Dr Alex St John, Science, Technology, Environment and Resources
Australia has extensive non-renewable (or traditional) energy resources, including oil, coal, gas and uranium. Tensions between domestic and export markets may increase significantly during the next few years, especially for gas.
Australia possesses 10% of global recoverable black coal resources, sufficient for around 125 years’ production at current rates. About 87% of coal production is exported; of the remaining coal used domestically, 88% is used for power generation nationally. The heavy use of coal in Australia’s energy mix is controversial, but coal still accounts for 35% of primary energy consumption and provides export earnings of more than $30 billion annually.
The production of crude oil, condensate and liquefied petroleum gas has declined since 2001. Australia possesses less than 0.3% of the world’s oil resources, and it exports most crude oil to Asian refineries. Completed and announced closures of refineries will shortly see Australian refining capacity halve compared to 2000–01 levels, and liquid fuel supply will increasingly rely on imports. In the 2013–14 Budget, funds were appropriated for the Government to investigate Australia’s compliance with its International Energy Agency fuel stockpiling obligations.
Australia possesses the world’s largest low-cost uranium resource, and it is the world’s third largest uranium producer. Moves to establish new uranium projects are possible during the 44th Parliament, after Queensland and New South Wales relaxed restrictions on uranium projects. New mines are being planned and constructed in Western Australia and South Australia. All uranium is produced for export and a domestic nuclear power industry seems unlikely in the near term, despite calls from some industry and scientific groups.
Australia is rich in natural gas on a per capita basis, possessing 2.0% of the world’s proven gas reserves, but only 0.3% of the world’s population. Economically demonstrated resources amount to 147,000 petajoules (PJ) of natural gas, sufficient for around 60 years of production at current rates. This figure includes both conventional and coal seam gas (CSG). Significant further resources of unconventional gas (including CSG and shale gas) have been inferred by geologists; Geoscience Australia speculates these potential resources could yield an additional 753,000 PJ of gas. Although this represents a large additional gas resource, only a fraction of this will be economically recoverable in the foreseeable future.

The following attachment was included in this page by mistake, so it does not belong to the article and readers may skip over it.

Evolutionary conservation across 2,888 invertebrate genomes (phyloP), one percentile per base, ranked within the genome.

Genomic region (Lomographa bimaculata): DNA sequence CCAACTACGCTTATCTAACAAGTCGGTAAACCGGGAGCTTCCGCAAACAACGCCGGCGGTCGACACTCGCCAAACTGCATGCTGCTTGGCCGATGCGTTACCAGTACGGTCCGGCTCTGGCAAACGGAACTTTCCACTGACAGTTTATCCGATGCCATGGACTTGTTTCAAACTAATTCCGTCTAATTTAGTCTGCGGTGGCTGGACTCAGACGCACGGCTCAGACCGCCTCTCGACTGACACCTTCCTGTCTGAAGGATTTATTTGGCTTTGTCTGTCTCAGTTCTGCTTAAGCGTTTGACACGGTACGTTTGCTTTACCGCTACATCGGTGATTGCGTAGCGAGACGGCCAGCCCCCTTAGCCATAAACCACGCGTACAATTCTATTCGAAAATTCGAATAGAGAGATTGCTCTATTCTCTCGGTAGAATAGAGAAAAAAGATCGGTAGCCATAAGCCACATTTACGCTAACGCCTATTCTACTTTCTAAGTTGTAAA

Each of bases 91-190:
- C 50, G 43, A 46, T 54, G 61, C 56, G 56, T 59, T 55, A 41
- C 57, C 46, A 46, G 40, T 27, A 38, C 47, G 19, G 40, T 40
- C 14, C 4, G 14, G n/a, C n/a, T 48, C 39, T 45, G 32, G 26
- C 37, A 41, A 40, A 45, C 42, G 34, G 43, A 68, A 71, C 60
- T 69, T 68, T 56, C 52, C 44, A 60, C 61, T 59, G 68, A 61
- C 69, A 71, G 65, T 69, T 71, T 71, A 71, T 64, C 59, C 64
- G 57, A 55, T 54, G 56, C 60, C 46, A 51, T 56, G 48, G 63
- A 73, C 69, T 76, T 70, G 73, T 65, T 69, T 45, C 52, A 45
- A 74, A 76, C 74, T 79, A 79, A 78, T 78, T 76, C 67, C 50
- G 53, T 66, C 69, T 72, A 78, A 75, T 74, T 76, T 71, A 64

About 95% of Australia’s gas is currently produced from a few main geological basins—the Carnarvon Basin offshore from Western Australia (32%); the Gippsland Basin offshore from Victoria (23%); the Surat and Bowen basins in Queensland (21%); the Otway Basin offshore from Victoria (10%); and the Cooper Basin in South Australia (9%).
Australia also shares the gas fields in the Joint Petroleum Development Area that lies between Australia and East Timor; gas from this area is piped to Darwin for liquefaction and export.
Australia is divided into three gas markets; the Western and Northern gas markets that cover Western Australia and the Northern Territory respectively; and the Eastern gas market which covers South Australia, Tasmania, Victoria, Queensland, New South Wales and the Australian Capital Territory (see map). The three gas markets are not connected and market conditions are different in each.
Domestic and export pricing
In contrast to the wholly domestic Eastern gas market, domestic consumers in the Western and Northern gas markets compete with export customers for the supply of gas. Wholesale prices in the Western gas market ($8 to $10 per gigajoule, GJ) are now significantly higher than the historic norms in the Eastern gas market ($2 to $6 per GJ).
The start of LNG exports from Queensland in 2014–15 is expected to place upwards pressure on gas prices in the Eastern gas market. At the same time, a number of long-term domestic gas supply contracts in New South Wales and Victoria will expire and new supply contracts will need to be negotiated. Lobby groups representing gas users claim that some Eastern gas market users are having difficulty sourcing gas supply; prices offered for long-term supply are around $9 per GJ, which is close to export prices.
Calls for market intervention
The significant rise in Eastern gas prices from historic norms that is expected to occur has prompted calls from some gas consumers for government action to ensure gas supply. In the Eastern gas market, manufacturing, mining and electricity production accounted for 74% of gas consumption in 2009–10. For these industries, gas is a significant cost and price increases could affect the viability of parts of these industries, particularly manufacturing.
Gas consumers sometimes call for a gas reservation policy, which would involve setting aside a proportion of gas production for domestic consumption, rather than export. Western Australia applies a domestic reservation policy to the resources it controls and Queensland reserves the right to implement one. However, both major political parties have consistently argued against such a policy and maintain that energy supply is best guaranteed by a well-functioning market. Whether a reservation policy would materially place downward pressure on prices, or contribute to surety of supply, is a matter of dispute.
Image source: Parliamentary Library. Source data courtesy of Geoscience Australia (CC BY 3.0 AU).
M Roarty, Australia’s natural gas: issues and trends, Research paper, 25, 2008-09, Parliamentary Library, Canberra, 2008.
Bureau of Resources and Energy Economics (BREE), Energy in Australia (series), BREE, Canberra, 2012 and 2013.
Bureau of Resources and Energy Economics (BREE), Australian gas resource assessment, BREE, Canberra, 2012.
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